Resilience of urban infrastructure in Latin American cities

Hugo Alatrista Salas, Manuel Rodríguez López, Miguel Nuñez del Prado Cortéz

Research output: Chapter in Book/Report/Conference proceedingChapterpeer-review


Resilience is the capacity of a society or infrastructure to resist, adapt, and recover after being impacted by an extreme event. In this chapter, the authors focus on measuring how much the road infrastructure is able to withstand the appearance of extreme events. An extreme event will be represented by an intentional (e.g., perpetrated attacks) or unintentional (e.g., as result of climate extreme event) damage on the routes or intersections of the road network within a city. To do this, the authors measure the primary characteristics of urban networks in order to understand their morphology (i.e., the way in which they were constructed). Then, they evaluated the resistance capacity of different points of the road networks with three types of attacks: random, directed, and localized. The first results of this study show the fragility of some roads and intersections before the appearance of extreme phenomena. These results can be exploited by those in charge of public management and then converted into policies.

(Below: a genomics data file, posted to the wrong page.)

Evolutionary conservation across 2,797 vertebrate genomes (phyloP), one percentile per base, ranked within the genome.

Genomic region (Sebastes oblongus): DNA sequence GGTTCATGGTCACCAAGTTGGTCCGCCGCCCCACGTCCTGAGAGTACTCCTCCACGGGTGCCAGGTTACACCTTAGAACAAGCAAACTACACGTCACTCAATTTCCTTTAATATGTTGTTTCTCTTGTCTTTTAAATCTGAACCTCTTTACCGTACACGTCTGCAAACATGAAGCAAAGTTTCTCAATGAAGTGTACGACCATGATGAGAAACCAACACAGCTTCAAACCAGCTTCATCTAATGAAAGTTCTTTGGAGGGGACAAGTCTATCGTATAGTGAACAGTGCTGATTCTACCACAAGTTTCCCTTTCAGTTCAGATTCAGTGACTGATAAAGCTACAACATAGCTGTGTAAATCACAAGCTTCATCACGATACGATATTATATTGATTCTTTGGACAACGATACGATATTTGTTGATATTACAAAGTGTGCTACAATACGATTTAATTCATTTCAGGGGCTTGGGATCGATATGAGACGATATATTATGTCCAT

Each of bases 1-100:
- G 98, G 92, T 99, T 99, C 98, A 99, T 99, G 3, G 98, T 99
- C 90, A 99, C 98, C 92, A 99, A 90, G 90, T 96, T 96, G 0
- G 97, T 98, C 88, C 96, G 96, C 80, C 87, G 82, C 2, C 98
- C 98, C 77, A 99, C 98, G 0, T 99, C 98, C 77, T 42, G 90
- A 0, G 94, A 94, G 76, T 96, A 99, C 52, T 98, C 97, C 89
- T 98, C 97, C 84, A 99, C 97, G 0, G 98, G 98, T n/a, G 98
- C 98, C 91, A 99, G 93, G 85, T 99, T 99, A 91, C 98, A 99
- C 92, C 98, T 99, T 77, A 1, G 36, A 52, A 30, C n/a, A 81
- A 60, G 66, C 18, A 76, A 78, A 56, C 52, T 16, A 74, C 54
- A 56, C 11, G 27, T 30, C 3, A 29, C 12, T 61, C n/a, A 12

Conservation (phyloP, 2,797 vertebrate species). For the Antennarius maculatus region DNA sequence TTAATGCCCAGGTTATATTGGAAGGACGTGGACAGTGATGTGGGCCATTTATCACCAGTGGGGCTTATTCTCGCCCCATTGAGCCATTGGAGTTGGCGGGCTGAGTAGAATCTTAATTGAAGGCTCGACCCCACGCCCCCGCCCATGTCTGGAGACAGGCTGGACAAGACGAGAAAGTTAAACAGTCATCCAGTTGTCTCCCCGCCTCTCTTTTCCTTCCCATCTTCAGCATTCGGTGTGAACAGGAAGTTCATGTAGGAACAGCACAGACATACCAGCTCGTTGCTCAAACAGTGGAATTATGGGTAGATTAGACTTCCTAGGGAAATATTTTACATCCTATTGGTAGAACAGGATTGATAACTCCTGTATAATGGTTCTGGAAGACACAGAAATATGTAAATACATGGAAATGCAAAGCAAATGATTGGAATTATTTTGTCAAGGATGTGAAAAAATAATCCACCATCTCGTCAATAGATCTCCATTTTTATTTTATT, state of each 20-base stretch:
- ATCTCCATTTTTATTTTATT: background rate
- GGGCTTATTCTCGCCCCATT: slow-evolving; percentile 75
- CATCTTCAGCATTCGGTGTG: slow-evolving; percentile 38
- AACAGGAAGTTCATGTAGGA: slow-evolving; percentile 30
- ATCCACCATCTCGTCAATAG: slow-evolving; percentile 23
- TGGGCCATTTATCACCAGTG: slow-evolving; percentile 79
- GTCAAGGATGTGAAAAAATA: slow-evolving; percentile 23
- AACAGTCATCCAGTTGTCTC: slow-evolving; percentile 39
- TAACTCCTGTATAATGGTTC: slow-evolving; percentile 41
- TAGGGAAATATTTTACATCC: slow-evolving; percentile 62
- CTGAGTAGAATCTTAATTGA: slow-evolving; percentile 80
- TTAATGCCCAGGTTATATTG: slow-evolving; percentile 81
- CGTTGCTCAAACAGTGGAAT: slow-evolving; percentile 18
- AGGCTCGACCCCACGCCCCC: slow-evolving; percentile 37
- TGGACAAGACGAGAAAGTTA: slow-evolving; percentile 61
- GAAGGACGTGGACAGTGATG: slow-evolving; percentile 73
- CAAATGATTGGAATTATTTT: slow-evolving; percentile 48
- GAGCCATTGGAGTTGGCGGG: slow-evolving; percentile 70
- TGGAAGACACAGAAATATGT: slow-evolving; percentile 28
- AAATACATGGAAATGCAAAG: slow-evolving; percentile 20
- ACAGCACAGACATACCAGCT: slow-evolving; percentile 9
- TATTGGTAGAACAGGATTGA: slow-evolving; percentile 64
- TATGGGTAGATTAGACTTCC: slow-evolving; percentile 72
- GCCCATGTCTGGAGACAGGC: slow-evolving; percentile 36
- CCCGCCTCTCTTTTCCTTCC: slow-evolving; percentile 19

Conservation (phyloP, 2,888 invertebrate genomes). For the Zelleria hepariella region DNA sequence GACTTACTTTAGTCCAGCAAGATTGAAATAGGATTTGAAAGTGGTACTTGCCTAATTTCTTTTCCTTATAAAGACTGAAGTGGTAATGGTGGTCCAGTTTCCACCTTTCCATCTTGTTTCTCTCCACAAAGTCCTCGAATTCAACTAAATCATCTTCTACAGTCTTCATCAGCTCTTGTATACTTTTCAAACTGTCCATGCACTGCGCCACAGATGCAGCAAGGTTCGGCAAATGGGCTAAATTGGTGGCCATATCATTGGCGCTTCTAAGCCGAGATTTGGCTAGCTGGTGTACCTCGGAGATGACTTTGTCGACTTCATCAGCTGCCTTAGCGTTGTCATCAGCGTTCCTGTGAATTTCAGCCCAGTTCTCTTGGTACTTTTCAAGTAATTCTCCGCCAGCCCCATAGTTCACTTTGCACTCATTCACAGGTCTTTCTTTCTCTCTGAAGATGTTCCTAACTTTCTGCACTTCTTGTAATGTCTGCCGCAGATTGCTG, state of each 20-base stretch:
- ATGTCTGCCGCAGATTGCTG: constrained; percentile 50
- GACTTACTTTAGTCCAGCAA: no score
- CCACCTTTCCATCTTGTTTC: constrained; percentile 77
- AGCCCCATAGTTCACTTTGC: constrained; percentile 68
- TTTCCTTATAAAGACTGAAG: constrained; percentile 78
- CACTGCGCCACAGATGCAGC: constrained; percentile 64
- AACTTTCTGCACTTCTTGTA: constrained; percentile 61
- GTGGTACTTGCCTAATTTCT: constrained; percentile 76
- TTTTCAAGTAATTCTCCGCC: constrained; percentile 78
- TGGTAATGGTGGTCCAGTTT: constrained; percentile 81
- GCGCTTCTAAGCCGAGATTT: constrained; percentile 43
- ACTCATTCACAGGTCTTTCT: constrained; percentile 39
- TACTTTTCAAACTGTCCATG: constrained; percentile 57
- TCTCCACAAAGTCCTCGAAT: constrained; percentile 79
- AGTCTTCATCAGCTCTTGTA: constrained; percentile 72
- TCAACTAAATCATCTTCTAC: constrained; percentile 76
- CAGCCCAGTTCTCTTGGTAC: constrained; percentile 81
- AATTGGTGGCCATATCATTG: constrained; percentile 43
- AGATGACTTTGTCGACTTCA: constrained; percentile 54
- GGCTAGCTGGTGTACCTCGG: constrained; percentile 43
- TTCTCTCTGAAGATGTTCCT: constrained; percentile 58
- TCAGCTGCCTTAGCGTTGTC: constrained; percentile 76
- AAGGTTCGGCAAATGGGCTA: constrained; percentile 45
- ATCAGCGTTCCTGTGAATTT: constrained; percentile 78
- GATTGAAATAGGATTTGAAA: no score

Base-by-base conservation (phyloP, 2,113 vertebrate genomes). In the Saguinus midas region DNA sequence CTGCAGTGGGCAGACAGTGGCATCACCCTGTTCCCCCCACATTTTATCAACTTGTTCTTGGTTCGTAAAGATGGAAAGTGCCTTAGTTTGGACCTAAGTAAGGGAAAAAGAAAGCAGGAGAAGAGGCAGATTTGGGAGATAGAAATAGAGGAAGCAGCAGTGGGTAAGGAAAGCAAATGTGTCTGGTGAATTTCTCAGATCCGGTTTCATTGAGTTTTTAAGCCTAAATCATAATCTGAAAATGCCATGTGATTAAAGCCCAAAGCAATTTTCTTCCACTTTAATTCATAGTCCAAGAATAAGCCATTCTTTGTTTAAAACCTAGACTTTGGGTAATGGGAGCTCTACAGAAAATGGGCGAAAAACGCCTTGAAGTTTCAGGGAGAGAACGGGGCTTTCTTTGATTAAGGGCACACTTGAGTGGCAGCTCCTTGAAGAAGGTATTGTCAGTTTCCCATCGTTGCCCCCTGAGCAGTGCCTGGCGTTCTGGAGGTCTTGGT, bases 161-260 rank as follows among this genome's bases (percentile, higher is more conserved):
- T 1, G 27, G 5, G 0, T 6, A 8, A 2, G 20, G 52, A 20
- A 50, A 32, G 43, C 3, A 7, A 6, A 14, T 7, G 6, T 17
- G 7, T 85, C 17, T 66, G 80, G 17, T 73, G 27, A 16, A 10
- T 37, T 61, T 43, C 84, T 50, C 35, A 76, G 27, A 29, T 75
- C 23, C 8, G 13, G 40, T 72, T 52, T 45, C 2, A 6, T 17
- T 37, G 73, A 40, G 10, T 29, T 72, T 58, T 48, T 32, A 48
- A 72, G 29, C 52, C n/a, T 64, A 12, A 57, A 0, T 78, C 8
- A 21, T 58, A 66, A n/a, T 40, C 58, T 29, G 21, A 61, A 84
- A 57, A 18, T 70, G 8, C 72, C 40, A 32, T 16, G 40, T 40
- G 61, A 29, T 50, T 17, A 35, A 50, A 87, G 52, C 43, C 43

Original languageEnglish
Title of host publicationHandbook of research on urban and humanitarian logistics
EditorsJesus Gonzalez-Feliu, Mario Chong, Jorge Vargas Florez, Julio Padilla Solis
Place of PublicationHershey
PublisherIGI Global Publishing
ISBN (Electronic)978-1-5225-8161-1
ISBN (Print)978-1-5225-8160-4
StatePublished - 2019


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